Ukraine’s leadership, and its young and mature adults, all want young Ukrainians to be able to integrate within Europe so that they can pursue their aspirations. That they see this as worth fighting for has jarred wealthy, pacifist European nations.
‘Born frees’ and perpetual subsistence payments
It is hard to imagine that the crowd which agrees with Bruce’s views would have chosen to take up arms against the heavily favoured Russian invaders. They are probably, on average, older than Zelensky and, like our president, their worldviews were shaped by our 1990s ‘negotiated revolution’.
I don’t think Gqubule and those like him would have chosen to fight either – and for much the same reasons. That SA’s heritage reveres negotiating seems admirable, yet our response to this war reveals a downside to this attitude.
Once the war stops, we can confidently expect Ukrainians to build as purposefully as they fight. That a majority of the first generation of ‘born free’ black South Africans are being condemned to life-long poverty is truly tragic. That our national discourse has taken this in stride reflects values being debated with insufficient focus on consequences or solutions.
Informing a solutions-focused perspective
Bruce’s article seemed to neatly summarise the views of many whose perspectives were shaped by our 1990s transition and all that preceded it. Those whose thinking more align with Gqubule’s would have been greatly influenced by the disappointments that have followed.
SA’s path to broad prosperity was not obliterated by war. Instead, the ANC achieved power through a mostly peaceful transition. Their elites then sacrificed the first generation of blacks ‘born free’ in order to enrich themselves and to entrench their political power through creating a massive patronage network.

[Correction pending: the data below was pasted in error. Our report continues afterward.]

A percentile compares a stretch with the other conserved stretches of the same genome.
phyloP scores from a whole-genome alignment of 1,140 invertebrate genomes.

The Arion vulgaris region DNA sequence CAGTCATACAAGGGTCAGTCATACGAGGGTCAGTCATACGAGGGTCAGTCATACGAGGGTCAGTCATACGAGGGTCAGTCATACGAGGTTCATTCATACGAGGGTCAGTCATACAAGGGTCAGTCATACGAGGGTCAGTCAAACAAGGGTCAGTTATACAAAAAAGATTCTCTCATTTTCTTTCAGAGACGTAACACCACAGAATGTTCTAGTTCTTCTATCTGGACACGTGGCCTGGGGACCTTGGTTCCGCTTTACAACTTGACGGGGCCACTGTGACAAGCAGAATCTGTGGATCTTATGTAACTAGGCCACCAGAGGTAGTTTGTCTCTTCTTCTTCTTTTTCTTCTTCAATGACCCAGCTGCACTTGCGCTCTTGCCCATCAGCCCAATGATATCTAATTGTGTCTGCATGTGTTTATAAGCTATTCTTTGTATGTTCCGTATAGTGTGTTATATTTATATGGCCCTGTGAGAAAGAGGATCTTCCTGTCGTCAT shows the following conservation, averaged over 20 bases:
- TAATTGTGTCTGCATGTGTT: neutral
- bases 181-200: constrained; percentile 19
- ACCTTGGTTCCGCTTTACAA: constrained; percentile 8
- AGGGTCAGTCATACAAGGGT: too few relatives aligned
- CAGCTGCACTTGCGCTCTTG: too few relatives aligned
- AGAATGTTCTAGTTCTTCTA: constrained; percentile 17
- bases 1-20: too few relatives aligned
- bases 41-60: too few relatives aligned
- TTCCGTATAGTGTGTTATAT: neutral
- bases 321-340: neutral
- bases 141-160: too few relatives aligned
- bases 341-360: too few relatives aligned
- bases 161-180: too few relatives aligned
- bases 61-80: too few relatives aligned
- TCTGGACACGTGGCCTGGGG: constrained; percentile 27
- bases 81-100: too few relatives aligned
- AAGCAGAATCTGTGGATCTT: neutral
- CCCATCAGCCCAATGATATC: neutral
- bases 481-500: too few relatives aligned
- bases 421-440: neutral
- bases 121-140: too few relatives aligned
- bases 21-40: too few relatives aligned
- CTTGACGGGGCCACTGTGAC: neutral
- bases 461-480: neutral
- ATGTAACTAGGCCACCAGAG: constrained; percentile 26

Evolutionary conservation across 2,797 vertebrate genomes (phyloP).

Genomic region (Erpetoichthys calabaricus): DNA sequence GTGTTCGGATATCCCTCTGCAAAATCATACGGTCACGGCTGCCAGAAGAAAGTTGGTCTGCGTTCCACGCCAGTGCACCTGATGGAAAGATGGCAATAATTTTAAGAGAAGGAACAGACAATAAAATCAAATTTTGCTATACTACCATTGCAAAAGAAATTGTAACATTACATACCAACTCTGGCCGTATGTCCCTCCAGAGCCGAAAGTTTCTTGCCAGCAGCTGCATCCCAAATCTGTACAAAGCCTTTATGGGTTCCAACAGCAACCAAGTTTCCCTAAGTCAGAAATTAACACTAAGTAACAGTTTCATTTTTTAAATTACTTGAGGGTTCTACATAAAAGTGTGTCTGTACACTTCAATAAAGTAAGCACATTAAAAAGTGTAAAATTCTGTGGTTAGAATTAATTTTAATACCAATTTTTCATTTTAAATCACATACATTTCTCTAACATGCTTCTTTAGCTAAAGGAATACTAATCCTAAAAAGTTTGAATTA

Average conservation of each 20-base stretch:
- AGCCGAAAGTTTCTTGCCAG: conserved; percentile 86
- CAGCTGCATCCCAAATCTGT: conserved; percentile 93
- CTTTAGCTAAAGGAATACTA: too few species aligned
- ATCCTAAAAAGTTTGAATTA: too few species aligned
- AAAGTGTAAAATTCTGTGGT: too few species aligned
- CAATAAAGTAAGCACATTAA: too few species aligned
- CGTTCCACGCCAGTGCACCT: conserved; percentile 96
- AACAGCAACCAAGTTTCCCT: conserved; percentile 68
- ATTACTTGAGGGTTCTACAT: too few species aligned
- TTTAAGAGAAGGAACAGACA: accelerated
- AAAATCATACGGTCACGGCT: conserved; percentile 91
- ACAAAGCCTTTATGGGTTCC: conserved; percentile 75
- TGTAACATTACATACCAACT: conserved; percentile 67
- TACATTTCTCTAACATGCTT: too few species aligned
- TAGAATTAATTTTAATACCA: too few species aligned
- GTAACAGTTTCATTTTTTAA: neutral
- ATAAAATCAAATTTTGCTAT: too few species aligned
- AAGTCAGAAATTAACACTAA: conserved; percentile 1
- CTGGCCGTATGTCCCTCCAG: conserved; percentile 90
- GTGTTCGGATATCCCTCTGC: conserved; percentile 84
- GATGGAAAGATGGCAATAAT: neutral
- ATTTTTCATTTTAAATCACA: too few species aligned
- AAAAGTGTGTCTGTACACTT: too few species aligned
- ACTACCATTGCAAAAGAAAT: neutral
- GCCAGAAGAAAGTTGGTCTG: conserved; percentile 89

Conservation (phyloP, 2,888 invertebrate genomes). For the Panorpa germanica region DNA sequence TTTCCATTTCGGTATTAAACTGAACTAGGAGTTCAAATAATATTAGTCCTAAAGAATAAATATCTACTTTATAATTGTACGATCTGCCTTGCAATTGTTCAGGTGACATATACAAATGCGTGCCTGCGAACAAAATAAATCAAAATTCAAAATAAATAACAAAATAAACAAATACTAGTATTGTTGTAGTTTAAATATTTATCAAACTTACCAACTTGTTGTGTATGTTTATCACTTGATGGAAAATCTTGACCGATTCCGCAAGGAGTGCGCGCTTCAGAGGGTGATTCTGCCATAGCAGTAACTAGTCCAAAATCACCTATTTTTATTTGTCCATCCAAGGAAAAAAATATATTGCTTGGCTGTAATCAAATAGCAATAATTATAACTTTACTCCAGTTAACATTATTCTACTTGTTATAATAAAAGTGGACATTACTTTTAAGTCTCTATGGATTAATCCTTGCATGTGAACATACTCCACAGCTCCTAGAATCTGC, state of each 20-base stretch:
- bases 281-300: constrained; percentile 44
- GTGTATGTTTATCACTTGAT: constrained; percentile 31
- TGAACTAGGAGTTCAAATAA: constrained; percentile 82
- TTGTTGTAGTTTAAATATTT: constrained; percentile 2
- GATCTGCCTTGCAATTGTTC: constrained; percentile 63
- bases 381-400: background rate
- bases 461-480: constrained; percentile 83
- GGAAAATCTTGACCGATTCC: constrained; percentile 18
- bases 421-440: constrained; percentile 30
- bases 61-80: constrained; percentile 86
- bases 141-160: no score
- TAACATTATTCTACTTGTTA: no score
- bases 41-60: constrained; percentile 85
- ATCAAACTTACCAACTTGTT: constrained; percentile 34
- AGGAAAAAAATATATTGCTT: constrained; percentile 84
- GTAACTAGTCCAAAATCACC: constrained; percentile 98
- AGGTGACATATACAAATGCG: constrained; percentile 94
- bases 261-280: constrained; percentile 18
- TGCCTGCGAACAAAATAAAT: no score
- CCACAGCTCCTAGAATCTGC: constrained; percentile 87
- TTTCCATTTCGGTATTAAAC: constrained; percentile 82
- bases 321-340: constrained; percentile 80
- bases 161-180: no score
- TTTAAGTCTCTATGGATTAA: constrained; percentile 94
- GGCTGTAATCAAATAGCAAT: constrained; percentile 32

Their basic formula is to politically weaponise ‘inequality’ to justify redistribution policies which choke growth while funding ubiquitous patronage ranging from tenderpreneurs to a bloated civil service and subsistence payments. Just as the war in Ukraine has spurred European pacifists and environmentalists to support higher defence spending and a temporary increase in fossil fuel reliance, SA’s national dialogue must become vastly more pragmatic.
Youth inspired thought leadership
Our number one goal must be to surge youth employment. This is impossible if we rely on domestic consumption. Nor will expanding commodity or agriculture exports or tourism have a noticeable effect on employment.
Surging youth employment requires learning something that has largely eluded SA but is common among high growth countries: the benefits of focusing on adding value within global supply chains. Instead, we convince ourselves that our workers can’t compete.
The reality is that more than two-thirds of Chinese workers aren’t high school graduates. More significantly still, youth-plus-technology can be more globally employable than those with education-plus-experience. Most growing companies need both. Among the key drivers, change keeps accelerating and young people are, for the most part, vastly more adaptable.
SA’s situation is very unusual in that such a large portion of our workforce is young and has never been meaningfully employed. The global economy can easily absorb many of SA’s school leavers, and others, each year whereas our long-stagnating domestic economy simply cannot.
The next wave of leaders
Gqubule makes many points in his interview that I would challenge. But he emphasises what so many miss, which is that our top priority must be surging youth employment.
He does something else which is rare and refreshing. He focuses on finding solutions with so much genuine conviction that he doesn’t look to judge others or find reasons not to succeed.
I’ve never met Bruce or Gqubule. I don’t doubt they both can make valuable contributions. But fixing Eskom and the like won’t fix what ails SA. We should be inspired by brave Ukrainians to believe our young adults can integrate successfully in the global economy.